I delved into this in my post on Fairy Tale Structure and the List but there are other kinds of meta structures besides fairy tale structure and mythic structure, so for people who are taking this master list thing seriously, I wanted to spend a post talking about meta structure. That’s my own term for it, by the way – I don’t know if there is some definitive official term for what I’m talking about. Aristotle called it energia, and John Truby (in his superb book on structure, THE ANATOMY OF STORY) calls it the “story designing principle”, but this is what it is:
Sometimes there is just a perfect way to tell a story.
This is partly luck in premise, but some of it can be engineered, if you train yourself to look for meta structure, and be aware of how you might be able to use it in your own story.
Here are some examples.
FOUR WEDDINGS AND A FUNERAL
SLEEPLESS IN SEATTLE
IT’S A WONDERFUL LIFE
BACK TO THE FUTURE
I don’t know if people can see what I’m getting at just by looking at that list, but don’t worry, I’m about to explain each one.
Now, all of those movies are “high concept”, but those premises also go beyond high concept.
FOUR WEDDINGS AND A FUNERAL tells you exactly what the story is going to be, right? The meta structure of that story is seeing the same group of old friends on the days of four different weddings and one funeral day, on which they mourn one of their own. That is the organizational frame on which that story is built.
GROUNDHOG DAY: A man repeats the same day of his life over and over and over again until he gets it right.
IT’S A WONDERFUL LIFE: shows a man’s entire life in vignettes, and then shows the cumulative effect of his life and deeds by depicting his home town as it would have been had he never lived.
In much the same way – BACK TO THE FUTURE shows a kid whose life is not so great accidentally transported back to the past, and his actions in the past completely transform his life when he gets back to the future.
FOUR CHRISTMASES (which I haven’t seen but got the meta structure of it instantly…) – shows a young couple forced to attend the Christmas celebration of each one of their divorced parents, which teaches them what they want for themselves in marriage and love.
SLUMDOG MILLIONAIRE: shows how every major event of a poor Indian boy’s life has enabled him to correctly answer the questions on a multimillion-dollar game show.
SLEEPLESS IN SEATTLE – is a romantic comedy that shows two people who are meant for each other falling in love – even though they live on opposite sides of the country and never meet until the last scene of the film.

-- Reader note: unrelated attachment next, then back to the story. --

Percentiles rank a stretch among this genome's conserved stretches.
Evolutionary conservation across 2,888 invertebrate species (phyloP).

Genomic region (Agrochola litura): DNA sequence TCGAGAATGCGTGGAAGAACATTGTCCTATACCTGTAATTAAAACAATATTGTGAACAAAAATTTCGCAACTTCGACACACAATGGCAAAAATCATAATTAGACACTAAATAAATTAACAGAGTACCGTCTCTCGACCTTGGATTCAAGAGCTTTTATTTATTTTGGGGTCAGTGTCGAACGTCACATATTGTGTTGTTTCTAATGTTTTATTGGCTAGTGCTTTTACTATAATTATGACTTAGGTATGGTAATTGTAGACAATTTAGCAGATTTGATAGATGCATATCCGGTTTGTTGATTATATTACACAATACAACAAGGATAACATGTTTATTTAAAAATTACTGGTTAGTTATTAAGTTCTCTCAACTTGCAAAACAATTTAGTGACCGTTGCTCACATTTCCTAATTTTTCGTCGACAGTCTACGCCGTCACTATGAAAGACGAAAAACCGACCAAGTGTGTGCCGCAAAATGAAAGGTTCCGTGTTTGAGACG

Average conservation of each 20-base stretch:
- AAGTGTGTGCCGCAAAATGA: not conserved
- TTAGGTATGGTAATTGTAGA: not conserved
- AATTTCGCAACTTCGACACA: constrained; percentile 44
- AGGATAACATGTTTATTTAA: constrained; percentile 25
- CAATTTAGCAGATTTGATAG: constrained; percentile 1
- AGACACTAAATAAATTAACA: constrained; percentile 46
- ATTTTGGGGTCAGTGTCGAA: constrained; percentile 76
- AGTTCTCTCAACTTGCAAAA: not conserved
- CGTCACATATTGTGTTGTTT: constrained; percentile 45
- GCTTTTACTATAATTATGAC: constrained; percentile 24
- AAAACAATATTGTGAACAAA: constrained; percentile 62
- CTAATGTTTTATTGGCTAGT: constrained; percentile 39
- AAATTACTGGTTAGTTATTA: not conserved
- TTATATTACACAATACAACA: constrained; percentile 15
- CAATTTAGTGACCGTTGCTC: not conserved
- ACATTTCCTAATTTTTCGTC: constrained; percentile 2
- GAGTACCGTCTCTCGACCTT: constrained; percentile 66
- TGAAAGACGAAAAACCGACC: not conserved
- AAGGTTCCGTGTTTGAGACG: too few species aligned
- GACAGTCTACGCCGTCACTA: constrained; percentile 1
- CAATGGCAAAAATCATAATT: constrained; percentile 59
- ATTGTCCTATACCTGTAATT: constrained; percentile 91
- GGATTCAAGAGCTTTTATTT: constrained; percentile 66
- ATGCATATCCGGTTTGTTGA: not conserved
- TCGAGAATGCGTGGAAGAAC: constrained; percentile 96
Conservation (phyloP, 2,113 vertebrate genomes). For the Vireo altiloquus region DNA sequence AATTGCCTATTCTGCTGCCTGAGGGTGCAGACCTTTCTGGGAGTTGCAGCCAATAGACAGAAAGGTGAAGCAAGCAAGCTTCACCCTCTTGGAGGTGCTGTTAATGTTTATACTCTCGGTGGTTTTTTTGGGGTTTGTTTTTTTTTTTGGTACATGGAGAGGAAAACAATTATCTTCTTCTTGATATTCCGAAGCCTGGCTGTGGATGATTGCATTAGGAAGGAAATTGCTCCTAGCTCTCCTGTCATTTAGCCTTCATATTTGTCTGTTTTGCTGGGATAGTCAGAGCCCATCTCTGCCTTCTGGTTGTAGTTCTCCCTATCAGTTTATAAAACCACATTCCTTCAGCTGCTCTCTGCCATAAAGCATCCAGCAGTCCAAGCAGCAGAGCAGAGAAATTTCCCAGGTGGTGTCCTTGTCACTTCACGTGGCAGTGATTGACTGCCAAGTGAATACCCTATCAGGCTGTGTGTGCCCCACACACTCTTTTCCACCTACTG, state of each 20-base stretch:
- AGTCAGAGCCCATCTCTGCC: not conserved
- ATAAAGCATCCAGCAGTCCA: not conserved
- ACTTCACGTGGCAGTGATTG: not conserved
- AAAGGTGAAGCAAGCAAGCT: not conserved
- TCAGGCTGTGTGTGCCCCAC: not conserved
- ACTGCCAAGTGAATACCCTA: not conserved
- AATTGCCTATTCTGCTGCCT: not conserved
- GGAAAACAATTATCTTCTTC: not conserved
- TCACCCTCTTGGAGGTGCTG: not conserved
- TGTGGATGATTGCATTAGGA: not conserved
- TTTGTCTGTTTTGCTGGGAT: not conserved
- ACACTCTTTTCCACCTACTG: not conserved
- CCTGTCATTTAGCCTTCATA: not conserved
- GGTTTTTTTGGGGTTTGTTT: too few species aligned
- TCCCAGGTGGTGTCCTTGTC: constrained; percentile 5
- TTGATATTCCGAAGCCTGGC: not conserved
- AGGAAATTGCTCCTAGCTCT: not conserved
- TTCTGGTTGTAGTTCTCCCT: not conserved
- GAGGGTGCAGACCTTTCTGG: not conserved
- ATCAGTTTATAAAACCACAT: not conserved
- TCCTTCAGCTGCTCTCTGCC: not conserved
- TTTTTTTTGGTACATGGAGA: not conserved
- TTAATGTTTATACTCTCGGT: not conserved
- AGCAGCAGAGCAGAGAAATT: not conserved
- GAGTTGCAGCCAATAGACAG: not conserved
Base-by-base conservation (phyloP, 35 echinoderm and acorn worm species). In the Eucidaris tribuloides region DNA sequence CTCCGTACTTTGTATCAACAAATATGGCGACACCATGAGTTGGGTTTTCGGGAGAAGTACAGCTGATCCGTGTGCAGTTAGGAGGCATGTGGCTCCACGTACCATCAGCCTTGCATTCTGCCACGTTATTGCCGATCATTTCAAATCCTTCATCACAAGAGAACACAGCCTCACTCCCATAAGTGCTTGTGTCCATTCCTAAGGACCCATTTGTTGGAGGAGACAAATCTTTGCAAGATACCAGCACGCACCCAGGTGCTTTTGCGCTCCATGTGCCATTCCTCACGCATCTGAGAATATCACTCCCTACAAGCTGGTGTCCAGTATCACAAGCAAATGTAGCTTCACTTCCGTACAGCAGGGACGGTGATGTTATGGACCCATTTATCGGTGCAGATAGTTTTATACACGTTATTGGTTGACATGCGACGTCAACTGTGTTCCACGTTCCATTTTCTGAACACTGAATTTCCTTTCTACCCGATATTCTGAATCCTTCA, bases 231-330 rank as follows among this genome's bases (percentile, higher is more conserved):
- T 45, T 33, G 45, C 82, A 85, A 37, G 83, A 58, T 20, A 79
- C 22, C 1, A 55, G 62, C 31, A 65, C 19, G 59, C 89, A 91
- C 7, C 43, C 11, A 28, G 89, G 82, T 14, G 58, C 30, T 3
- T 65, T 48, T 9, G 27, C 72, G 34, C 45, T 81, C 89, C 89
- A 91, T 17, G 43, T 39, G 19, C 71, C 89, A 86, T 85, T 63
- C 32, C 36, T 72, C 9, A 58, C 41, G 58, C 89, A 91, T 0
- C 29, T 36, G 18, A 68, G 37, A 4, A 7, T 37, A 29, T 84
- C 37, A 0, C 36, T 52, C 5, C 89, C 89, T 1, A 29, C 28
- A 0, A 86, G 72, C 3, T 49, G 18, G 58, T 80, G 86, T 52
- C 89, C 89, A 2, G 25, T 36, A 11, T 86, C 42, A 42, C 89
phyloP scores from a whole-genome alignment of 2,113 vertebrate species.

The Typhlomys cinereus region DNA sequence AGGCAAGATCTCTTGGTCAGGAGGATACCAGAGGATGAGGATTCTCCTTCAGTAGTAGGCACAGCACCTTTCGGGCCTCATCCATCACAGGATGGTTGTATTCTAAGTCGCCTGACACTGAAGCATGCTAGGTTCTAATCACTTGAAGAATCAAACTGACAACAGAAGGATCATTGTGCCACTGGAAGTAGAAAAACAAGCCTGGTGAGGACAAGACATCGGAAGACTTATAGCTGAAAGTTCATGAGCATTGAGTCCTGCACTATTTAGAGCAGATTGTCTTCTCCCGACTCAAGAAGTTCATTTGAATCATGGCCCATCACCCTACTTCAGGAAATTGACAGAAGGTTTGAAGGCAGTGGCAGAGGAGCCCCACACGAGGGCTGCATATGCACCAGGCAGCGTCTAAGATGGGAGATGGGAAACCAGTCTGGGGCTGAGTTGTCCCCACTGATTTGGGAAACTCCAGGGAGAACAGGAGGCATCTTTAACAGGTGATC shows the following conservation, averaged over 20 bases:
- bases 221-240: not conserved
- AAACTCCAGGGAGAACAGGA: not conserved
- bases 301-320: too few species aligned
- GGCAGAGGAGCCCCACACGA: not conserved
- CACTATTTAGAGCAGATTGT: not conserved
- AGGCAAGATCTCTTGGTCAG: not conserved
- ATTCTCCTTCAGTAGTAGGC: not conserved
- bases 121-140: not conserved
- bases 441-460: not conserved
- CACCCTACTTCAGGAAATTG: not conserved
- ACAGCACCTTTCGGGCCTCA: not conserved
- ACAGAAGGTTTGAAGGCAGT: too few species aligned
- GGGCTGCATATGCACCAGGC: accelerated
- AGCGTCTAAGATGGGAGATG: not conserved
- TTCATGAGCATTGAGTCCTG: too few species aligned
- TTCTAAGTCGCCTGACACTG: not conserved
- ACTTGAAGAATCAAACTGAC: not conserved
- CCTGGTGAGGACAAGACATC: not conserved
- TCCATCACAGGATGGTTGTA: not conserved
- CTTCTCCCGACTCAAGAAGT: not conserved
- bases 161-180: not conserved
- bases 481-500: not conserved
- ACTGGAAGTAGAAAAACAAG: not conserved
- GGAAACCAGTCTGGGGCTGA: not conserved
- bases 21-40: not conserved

MURDER ON THE ORIENT EXPRESS: is a murder mystery in which the twelve killers on a stalled train act as a jury to try, convict, and execute a heinous criminal, and Hercule Poirot acts as both detective and judge, who first solves the baffling, contradictory crime and then decides that the killing was just.
Okay, so each of these premises tells you EXACTLY how to tell that story, right? Each story almost HAS to be told the way that it is told. It’s almost mathematical in its precision. There is a larger concept or metaphor or organizing principle that holds it together.
Your story might not have a meta structure like that. Many – or maybe even most - classic movies and books do not have this kind of meta structure. RAIDERS OF THE LOST ARK, JAWS – they’re great stories, but I don’t think you can say that there’s a meta structure operating in those stories in the way that there is in the other stories I’ve listed.
I’m bringing up the point to get you guys to start looking for meta structure, because when you add this narrative tool to your ever-expanding toolbox (hmm, that sounds intriguingly dirty, doesn’t it?) – you may just hit on the perfect meta structure for your own story.
Now, we should also spend some quality time talking about another meta structure – mythic structure, which Christopher Vogler has a whole very successful and tremendously useful book about: THE WRITERS JOURNEY – it’s a Cliff’s Notes version of Joseph Campbell’s THE HERO’S JOURNEY, designed specifically for writers. However, I’m on the road, not back home until tomorrow night, so I will have to provide links when I get back this weekend.
So, have I completely confused everyone with this concept of meta structure? Or do you have dozens of examples for me?
Previous articles on story structure:
Story Structure 101 - The Index Card Method
Screenwriting - The Craft
What's Your Premise?
Why the Three Act Structure?
Elements of Act One
Elements of Act Two
Elements of Act Two, Part 2
Elements of Act Three, Part 1
Elements of Act Three, Part 2
What Makes a Great Climax?
Visual Storytelling Part 1
Visual Storytelling Part 2
Creating Suspense, Part 2
Fairy Tale Structure and the List
What Makes a Great Villain?